The DNR in a June 18 memo to the Natural Resources Commission argued the order was needed because people were still entering the water on red flag days.
"Meaning people are not adhering to the water safety measures and education provided by the department and are still entering the water," the DNR memo said. "Even more alarming is the observations of people entering the water during these dangerous conditions while a water rescue is occurring."
Eichinger is using a land use order allowed under the 1994 Natural Resources Environmental Protection Act to put the policy in place instead of the 1969 Administrative Procedures Act usually used to develop agency rules. The APA process can take months to complete.
The DNR said land use orders, and public input through the Natural Resources Commission, are typically used to develop similar changes such as new alcohol rules at a state park or new drone regulations on public land.
"We believe this process allows for ample public input from people who have an interest in natural resource management," department spokesman Ed Golder said.
Swimming rule gets mixed reception
The order was welcome news for Pat McGinnis, city manager for Grand Haven, which runs a city beach immediately south of the state beach and models its swimming rules after the state's.
In October, McGinnis plans to meet with leaders of several Lake Michigan cities to brainstorm ways to increase safety on public beaches, piers and swimming areas and present recommendations to lawmakers in Lansing.
Many of the drownings in Grand Haven occur among out-of-towners unfamiliar with the rip currents along the Lake Michigan coast, McGinnis said. But it is Grand Haven's first responders, along with state and federal rescuers, who sit with the families while they wait for a loved one's body to be recovered, he said.
"We would think that it's very important to have significant messaging and penalty behind it because we have experienced the outcome of not following those rules," McGinnis said.
Opponents argue the proposal goes too far. The language of the order is overly broad without specifics relating to location, conditions or resources determining a beach closure, MUCC Executive Director Amy Trotter said. For example, the group worries the order's language would prohibit wading in shallow waters on a hot day, or stop hunters from entering the water to retrieve a duck.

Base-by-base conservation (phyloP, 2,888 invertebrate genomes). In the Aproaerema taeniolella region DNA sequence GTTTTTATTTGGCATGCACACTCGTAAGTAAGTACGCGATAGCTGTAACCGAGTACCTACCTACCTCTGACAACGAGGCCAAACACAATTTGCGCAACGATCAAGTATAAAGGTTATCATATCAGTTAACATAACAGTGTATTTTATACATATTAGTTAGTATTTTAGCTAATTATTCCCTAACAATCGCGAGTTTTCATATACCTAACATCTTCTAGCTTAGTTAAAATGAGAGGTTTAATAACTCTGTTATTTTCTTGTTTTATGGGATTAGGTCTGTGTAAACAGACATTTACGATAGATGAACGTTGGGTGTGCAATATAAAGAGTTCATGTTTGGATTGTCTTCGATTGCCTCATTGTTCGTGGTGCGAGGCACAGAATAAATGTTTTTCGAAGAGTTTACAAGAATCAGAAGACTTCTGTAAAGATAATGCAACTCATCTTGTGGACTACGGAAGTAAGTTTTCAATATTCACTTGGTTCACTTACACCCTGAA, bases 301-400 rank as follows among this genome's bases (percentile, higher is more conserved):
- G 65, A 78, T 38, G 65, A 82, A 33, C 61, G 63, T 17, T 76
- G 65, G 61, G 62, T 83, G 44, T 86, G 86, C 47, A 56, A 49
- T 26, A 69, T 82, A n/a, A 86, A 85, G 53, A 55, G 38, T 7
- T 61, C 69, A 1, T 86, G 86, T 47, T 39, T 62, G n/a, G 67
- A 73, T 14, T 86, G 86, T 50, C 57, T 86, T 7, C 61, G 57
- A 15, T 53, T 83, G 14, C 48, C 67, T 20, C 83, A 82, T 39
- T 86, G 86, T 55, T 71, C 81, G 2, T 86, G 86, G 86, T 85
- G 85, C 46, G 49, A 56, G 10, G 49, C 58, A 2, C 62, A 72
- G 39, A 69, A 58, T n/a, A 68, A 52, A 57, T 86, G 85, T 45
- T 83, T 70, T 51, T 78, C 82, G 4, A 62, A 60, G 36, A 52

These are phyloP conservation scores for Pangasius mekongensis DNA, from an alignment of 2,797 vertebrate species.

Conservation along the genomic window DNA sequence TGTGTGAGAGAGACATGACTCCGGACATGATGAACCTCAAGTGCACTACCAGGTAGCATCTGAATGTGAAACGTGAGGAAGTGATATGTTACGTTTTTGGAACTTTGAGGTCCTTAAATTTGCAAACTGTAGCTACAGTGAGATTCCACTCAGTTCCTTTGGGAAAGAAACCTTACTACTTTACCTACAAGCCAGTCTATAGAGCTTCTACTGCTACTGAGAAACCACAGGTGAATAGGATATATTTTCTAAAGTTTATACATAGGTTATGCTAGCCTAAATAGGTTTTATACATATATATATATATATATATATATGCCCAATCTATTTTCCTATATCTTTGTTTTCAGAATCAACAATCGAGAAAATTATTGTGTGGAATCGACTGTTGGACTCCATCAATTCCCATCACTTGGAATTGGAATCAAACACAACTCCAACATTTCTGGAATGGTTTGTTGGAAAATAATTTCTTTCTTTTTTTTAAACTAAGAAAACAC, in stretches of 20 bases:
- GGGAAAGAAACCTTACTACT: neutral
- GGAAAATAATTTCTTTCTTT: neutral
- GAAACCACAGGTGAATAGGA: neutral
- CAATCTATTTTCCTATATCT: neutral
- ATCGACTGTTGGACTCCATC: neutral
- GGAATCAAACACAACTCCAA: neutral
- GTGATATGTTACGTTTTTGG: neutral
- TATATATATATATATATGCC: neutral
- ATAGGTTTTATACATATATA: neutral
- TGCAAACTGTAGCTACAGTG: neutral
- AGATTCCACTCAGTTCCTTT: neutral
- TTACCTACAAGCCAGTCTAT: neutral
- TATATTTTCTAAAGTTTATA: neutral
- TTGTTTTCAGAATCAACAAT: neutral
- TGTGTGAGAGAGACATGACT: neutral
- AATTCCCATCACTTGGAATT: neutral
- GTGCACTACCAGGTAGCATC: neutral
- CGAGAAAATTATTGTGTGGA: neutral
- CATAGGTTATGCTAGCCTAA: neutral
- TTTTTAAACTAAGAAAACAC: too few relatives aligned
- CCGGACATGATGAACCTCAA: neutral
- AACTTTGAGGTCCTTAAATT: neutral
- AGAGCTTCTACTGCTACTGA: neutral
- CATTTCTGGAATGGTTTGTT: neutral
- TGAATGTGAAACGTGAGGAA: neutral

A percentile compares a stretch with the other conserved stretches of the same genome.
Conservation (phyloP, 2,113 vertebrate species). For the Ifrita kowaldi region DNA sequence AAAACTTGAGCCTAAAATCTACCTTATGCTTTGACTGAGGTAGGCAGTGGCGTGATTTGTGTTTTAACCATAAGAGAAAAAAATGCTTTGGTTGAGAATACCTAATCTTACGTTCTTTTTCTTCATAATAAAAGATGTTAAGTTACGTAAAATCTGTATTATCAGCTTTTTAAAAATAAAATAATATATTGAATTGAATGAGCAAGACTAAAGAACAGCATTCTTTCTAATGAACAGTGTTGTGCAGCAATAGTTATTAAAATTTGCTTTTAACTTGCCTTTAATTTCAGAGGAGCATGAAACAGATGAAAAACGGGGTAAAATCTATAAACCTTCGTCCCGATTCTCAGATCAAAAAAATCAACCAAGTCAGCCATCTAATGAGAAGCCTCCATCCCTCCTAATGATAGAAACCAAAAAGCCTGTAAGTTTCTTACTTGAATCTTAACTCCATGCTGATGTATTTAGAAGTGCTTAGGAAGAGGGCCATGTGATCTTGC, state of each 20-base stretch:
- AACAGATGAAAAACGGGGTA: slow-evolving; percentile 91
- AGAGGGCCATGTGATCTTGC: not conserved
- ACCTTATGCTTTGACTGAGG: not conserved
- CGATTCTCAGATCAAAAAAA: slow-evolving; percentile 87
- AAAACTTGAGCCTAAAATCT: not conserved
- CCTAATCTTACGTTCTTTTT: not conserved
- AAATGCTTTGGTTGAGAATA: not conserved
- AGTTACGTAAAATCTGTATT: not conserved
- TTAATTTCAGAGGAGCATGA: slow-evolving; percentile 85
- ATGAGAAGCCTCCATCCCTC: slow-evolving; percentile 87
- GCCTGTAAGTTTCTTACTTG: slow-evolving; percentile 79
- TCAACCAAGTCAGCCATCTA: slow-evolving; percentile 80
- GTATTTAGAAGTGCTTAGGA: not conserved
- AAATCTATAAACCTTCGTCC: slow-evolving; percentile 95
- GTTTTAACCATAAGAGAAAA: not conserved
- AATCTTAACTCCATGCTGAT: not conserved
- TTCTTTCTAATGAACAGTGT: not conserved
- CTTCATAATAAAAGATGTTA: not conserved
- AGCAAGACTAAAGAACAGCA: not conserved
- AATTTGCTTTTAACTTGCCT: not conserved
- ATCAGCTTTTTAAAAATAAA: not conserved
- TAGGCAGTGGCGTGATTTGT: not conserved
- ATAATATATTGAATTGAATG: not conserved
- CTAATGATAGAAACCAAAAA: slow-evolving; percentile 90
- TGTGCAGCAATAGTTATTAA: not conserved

The order also could deter surfers or tourists from making a decision based on weather to travel to a beach if they'll be barred from swimming.
Trotter recognized the safety concerns that drove the policy, but she questioned whether the DNR was even properly staffed to enforce such a rule.
"It’s a big hammer, perhaps, where a smaller, more personalized approach may be necessary," she said.
Traverse City Republican state Sen. Wayne Schmidt said more education is needed about how to swim in the Great Lakes, particularly if someone is caught in a rip current. But he acknowledged the lessons are difficult to convey to people new to a given beach or wave dynamic.
"That’s a challenge," Schmidt said. He said he supports the order on some conditions.
"I think the key will be on the enforcement side," he said. "One, do we have the people to enforce it? And, two, is it going to be more of an education moment?"
How to make public comments: Attend Thursday's 9 a.m. Natural Resources Commission meeting at the Okemos Conference Center, Comfort Inn Okemos, 2187 University Park Drive, Okemos, MI 48864. Or submit written comments to the commission at firstname.lastname@example.org or Natural Resources Commission, P.O. Box 30028, Lansing, MI 48909.